Meanwhile, the Tysabri multiple sclerosis medicine sold by Biogen cost $39,767 per beneficiary and caused Part B to spend nearly $289 million. And the drug with the largest increase in unit cost was mitomycin, a generic chemotherapy treatment, which jumped 163 percent. There were six medicines for which unit costs increased more than 20 percent.

Overall, the dashboard identified 23 drugs for which Part D spent more than $250 million and accounted for 60 percent of program spending. There were also 125 drugs with unit cost increases exceeding 25 percent, up from 96 drugs in 2014. And there were 118 drugs with spending per beneficiary that exceeded $10,000, up from 107 drugs two years ago. All of the Part B drugs included in the dashboard accounted for 69 percent of program spending.

And then there’s Medicaid:

After Harvoni, the drugs on which Medicaid spent the most were the Abilify anti-psychotic sold by Otsuka Pharmaceutical; the Humira rheumatoid arthritis sold by AbbVie; the Lantus insulin marketed by Novo Nordisk, the Vyvanse ADHD pill sold by Shire. In 2014, Medicaid spent more on Abilify than any other drug, but it was eclipsed for two reasons – generic versions became available last year. Consequently, spending on Abilify declined to $2 billion from $2.1 billion. Spending for Lantus was $1.4 billion and spending for Vyvanse and Humira/Humira pen was approximately $800 million each.

Then there are the top five drugs with the largest increases in average cost per unit from 2014 to 2015. Leading the pack was the Ativan anti-anxiety pill, which had the largest increase in cost per unit at 1,264 percent and a spending increase from $1.7 million to $5.3 million. All five of these drugs had increases in cost per unit of more than 400 percent.

At No. 2 was Daraprim, the life-saving anti-infective sold by Turing Pharmaceuticals. When the company was run by Martin Shkreli, Turing bought the drug and quickly jacked up the price by about 5,000 percent, causing a national sensation. Daraprim’s cost per unit rose 864 percent.

There were five other drugs with unit costs increases of more than 300 percent. In total, Medicaid spending on these 20 drugs with unit cost increases more than doubled from $146 million in 2014 to $486 million in 2015. Of the 20 drugs with the highest per-unit cost increases, nine were generics. Those products had price increases ranging from 140 percent to nearly 500 percent between 2014 and 2015.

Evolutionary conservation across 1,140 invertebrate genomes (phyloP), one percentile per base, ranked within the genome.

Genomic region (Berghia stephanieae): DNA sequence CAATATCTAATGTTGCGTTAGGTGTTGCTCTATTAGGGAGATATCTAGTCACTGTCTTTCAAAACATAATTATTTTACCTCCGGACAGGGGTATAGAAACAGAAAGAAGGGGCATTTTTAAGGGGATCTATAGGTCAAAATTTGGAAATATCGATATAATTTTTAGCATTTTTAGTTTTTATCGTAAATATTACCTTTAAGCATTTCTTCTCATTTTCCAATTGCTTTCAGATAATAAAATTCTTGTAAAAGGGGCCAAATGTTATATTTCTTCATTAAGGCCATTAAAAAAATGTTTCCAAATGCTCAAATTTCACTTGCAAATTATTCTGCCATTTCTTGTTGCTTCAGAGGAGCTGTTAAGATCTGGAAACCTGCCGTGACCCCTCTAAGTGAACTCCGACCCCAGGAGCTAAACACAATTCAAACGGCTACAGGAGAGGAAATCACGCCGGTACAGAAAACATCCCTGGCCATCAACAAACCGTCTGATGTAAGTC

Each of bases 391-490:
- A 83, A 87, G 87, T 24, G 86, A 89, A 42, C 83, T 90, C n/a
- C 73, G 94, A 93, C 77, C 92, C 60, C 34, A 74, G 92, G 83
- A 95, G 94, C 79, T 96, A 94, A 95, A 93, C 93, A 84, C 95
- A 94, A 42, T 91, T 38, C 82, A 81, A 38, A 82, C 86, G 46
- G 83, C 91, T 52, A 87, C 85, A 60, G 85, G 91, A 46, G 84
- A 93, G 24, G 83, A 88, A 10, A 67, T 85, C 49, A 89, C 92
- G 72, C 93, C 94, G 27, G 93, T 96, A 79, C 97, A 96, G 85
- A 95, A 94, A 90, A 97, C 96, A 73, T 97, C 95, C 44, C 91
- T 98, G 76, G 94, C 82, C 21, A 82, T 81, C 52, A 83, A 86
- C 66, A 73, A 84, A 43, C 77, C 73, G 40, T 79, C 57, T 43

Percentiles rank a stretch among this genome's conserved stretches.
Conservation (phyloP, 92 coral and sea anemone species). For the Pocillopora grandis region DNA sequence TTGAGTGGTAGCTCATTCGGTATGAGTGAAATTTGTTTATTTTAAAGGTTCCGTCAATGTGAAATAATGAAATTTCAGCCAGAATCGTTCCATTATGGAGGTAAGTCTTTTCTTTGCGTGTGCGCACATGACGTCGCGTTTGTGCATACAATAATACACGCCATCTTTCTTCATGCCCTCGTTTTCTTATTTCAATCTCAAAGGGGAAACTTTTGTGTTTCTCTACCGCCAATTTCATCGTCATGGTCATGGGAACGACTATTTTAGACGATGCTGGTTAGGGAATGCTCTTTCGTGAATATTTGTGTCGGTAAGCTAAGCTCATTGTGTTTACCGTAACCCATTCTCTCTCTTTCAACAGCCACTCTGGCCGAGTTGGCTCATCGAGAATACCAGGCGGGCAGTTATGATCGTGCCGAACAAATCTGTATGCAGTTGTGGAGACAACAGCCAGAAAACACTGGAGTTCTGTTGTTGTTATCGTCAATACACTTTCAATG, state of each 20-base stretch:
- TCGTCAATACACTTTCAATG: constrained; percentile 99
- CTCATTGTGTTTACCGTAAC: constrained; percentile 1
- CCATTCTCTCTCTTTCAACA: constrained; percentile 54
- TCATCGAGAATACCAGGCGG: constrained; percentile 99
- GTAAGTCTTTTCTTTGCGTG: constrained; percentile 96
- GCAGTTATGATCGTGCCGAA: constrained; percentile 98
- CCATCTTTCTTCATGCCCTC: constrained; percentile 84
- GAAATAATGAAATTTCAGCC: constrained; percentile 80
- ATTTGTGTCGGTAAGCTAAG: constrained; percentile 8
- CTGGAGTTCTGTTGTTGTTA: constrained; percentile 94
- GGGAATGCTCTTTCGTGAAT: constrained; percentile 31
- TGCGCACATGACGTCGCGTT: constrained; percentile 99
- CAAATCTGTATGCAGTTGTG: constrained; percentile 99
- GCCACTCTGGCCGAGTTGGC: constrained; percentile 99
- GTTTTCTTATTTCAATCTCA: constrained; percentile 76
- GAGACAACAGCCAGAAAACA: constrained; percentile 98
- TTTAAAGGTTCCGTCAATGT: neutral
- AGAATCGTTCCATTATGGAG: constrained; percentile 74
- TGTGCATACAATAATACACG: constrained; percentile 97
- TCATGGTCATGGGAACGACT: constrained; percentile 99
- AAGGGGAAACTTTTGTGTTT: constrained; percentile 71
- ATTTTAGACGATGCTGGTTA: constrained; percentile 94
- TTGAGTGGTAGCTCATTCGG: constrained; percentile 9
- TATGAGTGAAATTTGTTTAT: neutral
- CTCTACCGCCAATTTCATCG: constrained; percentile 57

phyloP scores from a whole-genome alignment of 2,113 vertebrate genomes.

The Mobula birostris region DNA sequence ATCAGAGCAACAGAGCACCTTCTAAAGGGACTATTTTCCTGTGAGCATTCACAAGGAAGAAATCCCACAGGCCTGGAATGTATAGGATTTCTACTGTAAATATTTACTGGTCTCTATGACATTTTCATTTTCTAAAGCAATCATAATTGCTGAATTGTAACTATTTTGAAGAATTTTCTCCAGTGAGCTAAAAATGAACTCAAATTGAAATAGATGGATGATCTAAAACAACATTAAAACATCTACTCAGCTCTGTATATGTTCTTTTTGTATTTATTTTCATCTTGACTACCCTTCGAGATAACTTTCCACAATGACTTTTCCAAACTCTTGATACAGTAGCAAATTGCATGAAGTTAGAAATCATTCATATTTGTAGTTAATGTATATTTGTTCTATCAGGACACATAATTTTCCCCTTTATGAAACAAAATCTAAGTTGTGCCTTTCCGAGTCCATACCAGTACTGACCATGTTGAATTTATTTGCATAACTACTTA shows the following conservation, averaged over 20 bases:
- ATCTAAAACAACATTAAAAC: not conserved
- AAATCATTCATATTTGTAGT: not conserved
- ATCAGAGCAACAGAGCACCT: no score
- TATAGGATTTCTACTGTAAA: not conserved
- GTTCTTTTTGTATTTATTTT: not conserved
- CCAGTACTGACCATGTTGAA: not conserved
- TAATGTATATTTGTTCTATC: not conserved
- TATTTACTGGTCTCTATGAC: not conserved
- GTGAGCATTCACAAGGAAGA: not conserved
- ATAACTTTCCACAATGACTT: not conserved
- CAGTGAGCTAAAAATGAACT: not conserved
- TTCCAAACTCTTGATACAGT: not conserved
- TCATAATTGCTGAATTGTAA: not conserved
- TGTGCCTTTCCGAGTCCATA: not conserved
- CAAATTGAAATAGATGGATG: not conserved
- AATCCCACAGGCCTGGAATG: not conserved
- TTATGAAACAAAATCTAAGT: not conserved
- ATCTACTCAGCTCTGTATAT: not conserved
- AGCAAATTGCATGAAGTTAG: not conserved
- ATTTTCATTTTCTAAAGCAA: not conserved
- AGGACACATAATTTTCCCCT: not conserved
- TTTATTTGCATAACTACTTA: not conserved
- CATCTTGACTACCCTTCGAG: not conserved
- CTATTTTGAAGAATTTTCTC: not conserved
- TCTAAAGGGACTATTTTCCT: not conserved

Overall, the dashboard identified 155 drugs for which more than $75 million was spent and 578 medicines where the average spending per prescription was more than $1,000. There were also 1,254 medicines for which unit costs rose more than 25 percent. And the Medicaid drugs included in the dashboard accounted for 41 percent of outpatient spending last year.

And if you were wondering why EpiPen wasn’t mentioned, CMS explained that it does not appear in the top 20 Medicaid drugs for which prices or spending increased because the price hikes taken by Mylan Pharmaceuticals occurred prior to this year. Nonetheless, the agency said its data shows that Medicare and Medicaid spending on EpiPen rose by more than 500 percent from 2011 to 2015.

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  • Ed, thanks for reminding us how good the government is at wasting the taxpayer money of John Q Public. Case in point. Ativan was discovered in 1963 and launched by Wyeth Pharmaceuticals in 1977. It’s now been off patent for close to 30 years and Medicaid is paying close to $800/month for a 30 day prescription, when under the worst insurance coverage most folks don’t pay more than $80/month.